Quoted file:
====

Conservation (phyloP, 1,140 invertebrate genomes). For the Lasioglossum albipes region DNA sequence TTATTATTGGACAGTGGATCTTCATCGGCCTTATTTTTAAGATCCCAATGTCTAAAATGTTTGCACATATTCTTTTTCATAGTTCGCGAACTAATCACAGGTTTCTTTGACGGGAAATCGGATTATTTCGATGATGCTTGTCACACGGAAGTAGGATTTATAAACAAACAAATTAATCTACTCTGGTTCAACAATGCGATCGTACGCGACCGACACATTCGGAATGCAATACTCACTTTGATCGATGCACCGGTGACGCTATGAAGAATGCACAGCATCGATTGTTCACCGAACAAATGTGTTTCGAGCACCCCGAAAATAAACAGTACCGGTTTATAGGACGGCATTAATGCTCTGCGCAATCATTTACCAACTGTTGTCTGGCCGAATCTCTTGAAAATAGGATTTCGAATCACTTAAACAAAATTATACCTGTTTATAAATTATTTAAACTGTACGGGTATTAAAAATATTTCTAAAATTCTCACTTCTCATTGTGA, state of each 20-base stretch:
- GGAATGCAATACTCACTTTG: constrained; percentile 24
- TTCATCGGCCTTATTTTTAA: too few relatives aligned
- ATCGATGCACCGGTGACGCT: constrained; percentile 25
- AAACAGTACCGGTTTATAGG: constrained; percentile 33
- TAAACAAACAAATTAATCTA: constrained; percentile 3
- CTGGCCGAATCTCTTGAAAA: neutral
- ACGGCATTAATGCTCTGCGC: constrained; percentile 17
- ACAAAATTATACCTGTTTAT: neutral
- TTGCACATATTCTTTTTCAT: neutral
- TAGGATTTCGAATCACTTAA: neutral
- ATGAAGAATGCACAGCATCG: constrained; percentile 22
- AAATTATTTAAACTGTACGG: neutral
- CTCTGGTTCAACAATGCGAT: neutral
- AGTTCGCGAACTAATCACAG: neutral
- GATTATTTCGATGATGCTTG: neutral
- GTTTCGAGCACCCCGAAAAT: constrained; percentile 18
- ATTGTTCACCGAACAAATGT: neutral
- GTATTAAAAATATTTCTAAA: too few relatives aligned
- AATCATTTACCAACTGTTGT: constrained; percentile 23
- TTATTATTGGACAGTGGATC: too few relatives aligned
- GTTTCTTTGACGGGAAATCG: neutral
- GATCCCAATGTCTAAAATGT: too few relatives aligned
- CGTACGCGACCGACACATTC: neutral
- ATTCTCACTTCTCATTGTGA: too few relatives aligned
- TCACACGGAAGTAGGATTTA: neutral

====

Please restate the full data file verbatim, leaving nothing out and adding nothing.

Conservation (phyloP, 1,140 invertebrate genomes). For the Lasioglossum albipes region DNA sequence TTATTATTGGACAGTGGATCTTCATCGGCCTTATTTTTAAGATCCCAATGTCTAAAATGTTTGCACATATTCTTTTTCATAGTTCGCGAACTAATCACAGGTTTCTTTGACGGGAAATCGGATTATTTCGATGATGCTTGTCACACGGAAGTAGGATTTATAAACAAACAAATTAATCTACTCTGGTTCAACAATGCGATCGTACGCGACCGACACATTCGGAATGCAATACTCACTTTGATCGATGCACCGGTGACGCTATGAAGAATGCACAGCATCGATTGTTCACCGAACAAATGTGTTTCGAGCACCCCGAAAATAAACAGTACCGGTTTATAGGACGGCATTAATGCTCTGCGCAATCATTTACCAACTGTTGTCTGGCCGAATCTCTTGAAAATAGGATTTCGAATCACTTAAACAAAATTATACCTGTTTATAAATTATTTAAACTGTACGGGTATTAAAAATATTTCTAAAATTCTCACTTCTCATTGTGA, state of each 20-base stretch:
- GGAATGCAATACTCACTTTG: constrained; percentile 24
- TTCATCGGCCTTATTTTTAA: too few relatives aligned
- ATCGATGCACCGGTGACGCT: constrained; percentile 25
- AAACAGTACCGGTTTATAGG: constrained; percentile 33
- TAAACAAACAAATTAATCTA: constrained; percentile 3
- CTGGCCGAATCTCTTGAAAA: neutral
- ACGGCATTAATGCTCTGCGC: constrained; percentile 17
- ACAAAATTATACCTGTTTAT: neutral
- TTGCACATATTCTTTTTCAT: neutral
- TAGGATTTCGAATCACTTAA: neutral
- ATGAAGAATGCACAGCATCG: constrained; percentile 22
- AAATTATTTAAACTGTACGG: neutral
- CTCTGGTTCAACAATGCGAT: neutral
- AGTTCGCGAACTAATCACAG: neutral
- GATTATTTCGATGATGCTTG: neutral
- GTTTCGAGCACCCCGAAAAT: constrained; percentile 18
- ATTGTTCACCGAACAAATGT: neutral
- GTATTAAAAATATTTCTAAA: too few relatives aligned
- AATCATTTACCAACTGTTGT: constrained; percentile 23
- TTATTATTGGACAGTGGATC: too few relatives aligned
- GTTTCTTTGACGGGAAATCG: neutral
- GATCCCAATGTCTAAAATGT: too few relatives aligned
- CGTACGCGACCGACACATTC: neutral
- ATTCTCACTTCTCATTGTGA: too few relatives aligned
- TCACACGGAAGTAGGATTTA: neutral